We also explored the LOD caves (also called the Spirit Caves) which can only be explored with a guide. the cave has a river running through it so we had to get a bamboo raft to explore. The Spirit Caves consist of three connected caves, with the first one being a grotto, the second one containing pre-historic paintings of deer, and the third one containing pre-historic canoe shaped coffins.
On Wednesday our guest house hosted a massive pool party at the local pool that they own. It was nice to just spend a whole day chilling in the sun and listening to good music. One thing i have been craving is good music, the bars in this town only play chilled music that the people smoking weed love…this is a hippy / rasta town after all.
Thursday was my last day in Pai and i wanted to make the most of it, i still wanted to do another waterfall, the elephant sanctuary and go to the hot springs. I still never made it to the hot springs unfortunately but we did explore a stunning waterfall in Pai…
Then we finally went to explore Pai Canyon which is somewhat optimistically described as Pai’s answer to the Grand Canyon….ok i have never seen the Grand Canyon but i felt that Pai Canyon could more accurately be described as narrow red ridges with steep sides either side filled with pine and forests…nothing at all like the Grand Canyon haha. The steep is about a 50m drop on either side and has stunning views over the surrounding countryside. Unfortunately my pictures do not do it justice.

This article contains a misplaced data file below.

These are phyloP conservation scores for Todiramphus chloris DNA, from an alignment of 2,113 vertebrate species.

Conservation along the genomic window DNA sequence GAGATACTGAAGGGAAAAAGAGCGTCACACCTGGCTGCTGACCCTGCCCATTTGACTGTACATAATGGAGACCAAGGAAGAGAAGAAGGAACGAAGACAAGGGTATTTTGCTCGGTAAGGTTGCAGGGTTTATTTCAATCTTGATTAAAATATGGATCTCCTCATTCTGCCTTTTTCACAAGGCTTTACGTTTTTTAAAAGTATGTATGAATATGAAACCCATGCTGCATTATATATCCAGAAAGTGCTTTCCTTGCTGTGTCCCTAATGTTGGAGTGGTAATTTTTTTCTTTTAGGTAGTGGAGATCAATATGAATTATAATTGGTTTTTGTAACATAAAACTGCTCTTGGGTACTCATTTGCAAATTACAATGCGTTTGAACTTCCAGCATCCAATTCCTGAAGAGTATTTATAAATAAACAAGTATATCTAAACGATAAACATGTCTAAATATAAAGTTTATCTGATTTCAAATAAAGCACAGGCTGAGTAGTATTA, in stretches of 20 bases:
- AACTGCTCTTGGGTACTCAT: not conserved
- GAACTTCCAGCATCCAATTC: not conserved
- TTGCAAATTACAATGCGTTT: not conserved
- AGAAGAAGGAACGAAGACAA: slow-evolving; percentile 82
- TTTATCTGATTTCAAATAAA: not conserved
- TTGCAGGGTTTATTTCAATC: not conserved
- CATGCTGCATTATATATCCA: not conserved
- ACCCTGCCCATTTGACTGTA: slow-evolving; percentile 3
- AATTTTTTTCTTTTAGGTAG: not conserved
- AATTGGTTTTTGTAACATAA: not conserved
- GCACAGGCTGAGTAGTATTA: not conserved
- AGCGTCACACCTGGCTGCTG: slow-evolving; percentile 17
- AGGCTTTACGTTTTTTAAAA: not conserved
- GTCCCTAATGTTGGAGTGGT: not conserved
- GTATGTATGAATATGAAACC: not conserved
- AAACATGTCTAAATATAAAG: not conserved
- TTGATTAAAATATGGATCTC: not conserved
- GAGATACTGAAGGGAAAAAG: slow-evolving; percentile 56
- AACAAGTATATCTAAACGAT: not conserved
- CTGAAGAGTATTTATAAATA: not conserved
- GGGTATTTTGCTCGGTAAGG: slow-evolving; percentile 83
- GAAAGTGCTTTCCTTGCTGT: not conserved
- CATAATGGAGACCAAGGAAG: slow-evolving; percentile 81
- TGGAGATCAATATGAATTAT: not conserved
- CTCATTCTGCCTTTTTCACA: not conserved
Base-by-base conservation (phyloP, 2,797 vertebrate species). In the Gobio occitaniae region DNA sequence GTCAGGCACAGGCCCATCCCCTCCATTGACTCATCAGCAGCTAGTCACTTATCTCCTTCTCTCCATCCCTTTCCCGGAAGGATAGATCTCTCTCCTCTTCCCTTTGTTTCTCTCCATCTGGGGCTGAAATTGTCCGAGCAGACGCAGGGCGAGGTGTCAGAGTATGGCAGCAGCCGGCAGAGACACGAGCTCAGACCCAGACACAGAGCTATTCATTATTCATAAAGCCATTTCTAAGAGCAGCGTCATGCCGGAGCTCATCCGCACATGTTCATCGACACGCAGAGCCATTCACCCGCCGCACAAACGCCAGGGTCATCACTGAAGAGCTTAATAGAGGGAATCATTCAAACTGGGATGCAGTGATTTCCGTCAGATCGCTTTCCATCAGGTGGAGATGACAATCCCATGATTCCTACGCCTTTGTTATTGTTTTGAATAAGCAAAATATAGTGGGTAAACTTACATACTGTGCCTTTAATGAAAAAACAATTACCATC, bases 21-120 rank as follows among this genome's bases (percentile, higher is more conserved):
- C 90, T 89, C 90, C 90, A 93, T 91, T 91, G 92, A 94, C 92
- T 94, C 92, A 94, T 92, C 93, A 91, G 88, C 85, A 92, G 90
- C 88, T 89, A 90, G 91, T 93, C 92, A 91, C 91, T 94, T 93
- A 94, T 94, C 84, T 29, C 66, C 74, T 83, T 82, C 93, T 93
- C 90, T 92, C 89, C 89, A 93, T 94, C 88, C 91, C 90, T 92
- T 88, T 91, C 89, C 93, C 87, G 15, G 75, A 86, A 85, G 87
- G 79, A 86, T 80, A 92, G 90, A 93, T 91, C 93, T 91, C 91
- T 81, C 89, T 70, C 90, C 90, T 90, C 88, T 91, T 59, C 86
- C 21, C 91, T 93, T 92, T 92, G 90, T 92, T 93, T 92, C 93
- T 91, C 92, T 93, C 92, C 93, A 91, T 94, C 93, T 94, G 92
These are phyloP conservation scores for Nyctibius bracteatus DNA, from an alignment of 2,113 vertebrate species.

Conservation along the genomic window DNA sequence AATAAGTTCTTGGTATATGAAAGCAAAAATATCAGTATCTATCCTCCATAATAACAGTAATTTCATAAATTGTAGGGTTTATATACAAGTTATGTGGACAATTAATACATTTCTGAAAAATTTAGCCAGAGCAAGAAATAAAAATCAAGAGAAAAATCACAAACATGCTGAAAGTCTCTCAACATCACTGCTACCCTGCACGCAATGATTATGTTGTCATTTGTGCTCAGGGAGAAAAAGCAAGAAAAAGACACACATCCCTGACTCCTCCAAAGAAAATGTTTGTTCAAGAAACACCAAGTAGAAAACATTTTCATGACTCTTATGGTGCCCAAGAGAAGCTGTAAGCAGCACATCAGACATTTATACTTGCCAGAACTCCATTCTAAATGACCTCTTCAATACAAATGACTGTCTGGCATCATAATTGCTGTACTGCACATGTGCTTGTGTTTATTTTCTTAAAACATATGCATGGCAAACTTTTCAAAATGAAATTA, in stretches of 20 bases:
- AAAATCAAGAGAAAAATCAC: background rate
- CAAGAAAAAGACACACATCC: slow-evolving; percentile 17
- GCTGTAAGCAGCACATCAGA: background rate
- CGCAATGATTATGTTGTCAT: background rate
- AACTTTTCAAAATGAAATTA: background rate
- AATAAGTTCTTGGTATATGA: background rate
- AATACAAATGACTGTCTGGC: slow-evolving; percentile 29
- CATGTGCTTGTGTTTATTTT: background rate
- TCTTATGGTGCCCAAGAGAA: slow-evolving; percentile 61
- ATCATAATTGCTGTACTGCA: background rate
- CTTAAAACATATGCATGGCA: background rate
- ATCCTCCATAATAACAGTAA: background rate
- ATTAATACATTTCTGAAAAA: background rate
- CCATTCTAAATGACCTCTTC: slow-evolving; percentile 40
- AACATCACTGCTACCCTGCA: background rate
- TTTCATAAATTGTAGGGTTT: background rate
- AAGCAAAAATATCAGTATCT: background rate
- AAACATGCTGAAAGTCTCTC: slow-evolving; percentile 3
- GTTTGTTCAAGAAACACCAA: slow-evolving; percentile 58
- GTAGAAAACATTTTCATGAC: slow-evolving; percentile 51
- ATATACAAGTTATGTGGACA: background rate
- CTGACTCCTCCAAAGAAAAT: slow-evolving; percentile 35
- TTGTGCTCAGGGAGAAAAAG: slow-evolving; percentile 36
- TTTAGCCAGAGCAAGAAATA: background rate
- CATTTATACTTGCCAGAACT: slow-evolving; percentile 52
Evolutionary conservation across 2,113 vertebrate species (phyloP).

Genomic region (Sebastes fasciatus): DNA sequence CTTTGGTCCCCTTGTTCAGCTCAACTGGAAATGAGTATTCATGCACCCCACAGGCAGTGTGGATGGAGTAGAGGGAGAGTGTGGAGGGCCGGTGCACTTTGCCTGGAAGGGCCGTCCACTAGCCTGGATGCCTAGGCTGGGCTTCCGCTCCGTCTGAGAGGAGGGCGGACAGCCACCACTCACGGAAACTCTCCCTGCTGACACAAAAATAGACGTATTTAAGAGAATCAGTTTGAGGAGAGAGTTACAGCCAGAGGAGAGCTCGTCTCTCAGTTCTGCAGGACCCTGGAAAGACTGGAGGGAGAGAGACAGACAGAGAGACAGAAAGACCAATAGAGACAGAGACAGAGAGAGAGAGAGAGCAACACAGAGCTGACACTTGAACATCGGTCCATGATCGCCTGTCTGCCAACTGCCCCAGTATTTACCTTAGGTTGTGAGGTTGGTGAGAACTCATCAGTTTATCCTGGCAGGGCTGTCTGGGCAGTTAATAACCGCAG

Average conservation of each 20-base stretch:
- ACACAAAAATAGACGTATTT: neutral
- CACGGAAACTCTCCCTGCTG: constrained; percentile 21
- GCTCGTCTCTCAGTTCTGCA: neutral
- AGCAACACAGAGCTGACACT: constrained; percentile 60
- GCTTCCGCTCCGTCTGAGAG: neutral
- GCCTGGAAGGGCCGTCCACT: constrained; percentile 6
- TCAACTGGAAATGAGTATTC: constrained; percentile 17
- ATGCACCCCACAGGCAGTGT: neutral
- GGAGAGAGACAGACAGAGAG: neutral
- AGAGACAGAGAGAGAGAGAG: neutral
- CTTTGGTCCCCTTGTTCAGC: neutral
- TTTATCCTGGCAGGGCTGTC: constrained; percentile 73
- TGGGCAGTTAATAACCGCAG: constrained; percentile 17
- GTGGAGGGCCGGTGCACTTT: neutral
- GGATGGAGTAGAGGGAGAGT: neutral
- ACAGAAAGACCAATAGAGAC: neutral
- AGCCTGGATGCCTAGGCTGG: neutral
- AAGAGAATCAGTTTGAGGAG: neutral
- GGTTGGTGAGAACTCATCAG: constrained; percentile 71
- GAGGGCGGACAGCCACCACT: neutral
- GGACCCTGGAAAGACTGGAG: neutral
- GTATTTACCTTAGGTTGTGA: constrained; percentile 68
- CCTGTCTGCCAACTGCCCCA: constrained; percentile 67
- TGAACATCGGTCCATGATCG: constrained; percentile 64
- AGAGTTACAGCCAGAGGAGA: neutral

After a little chilled out time at another one of Pai’s stunning waterfalls it was finally time to see the elephants. Wow Wow Wow!!!! This is one experience i will never forget. Zac and i chose the river trek, which meant we would be riding the elephant with no seat (only a blanket over his back) and going into the river.
We climbed a ladder to a platform where the elephant had been positioned with his head just under the platform. We kicked off our shoes, we then had to climb over his head, onto his back. I think Zac and i were both surprised just how uncomfortable it was. I mean its logical we are sitting on his spine but i honestly thought this big fat elephant would be more softer when you sit on him. In the places where the blanket did not reach, the stubbly hairs on the elephant dug into our skin.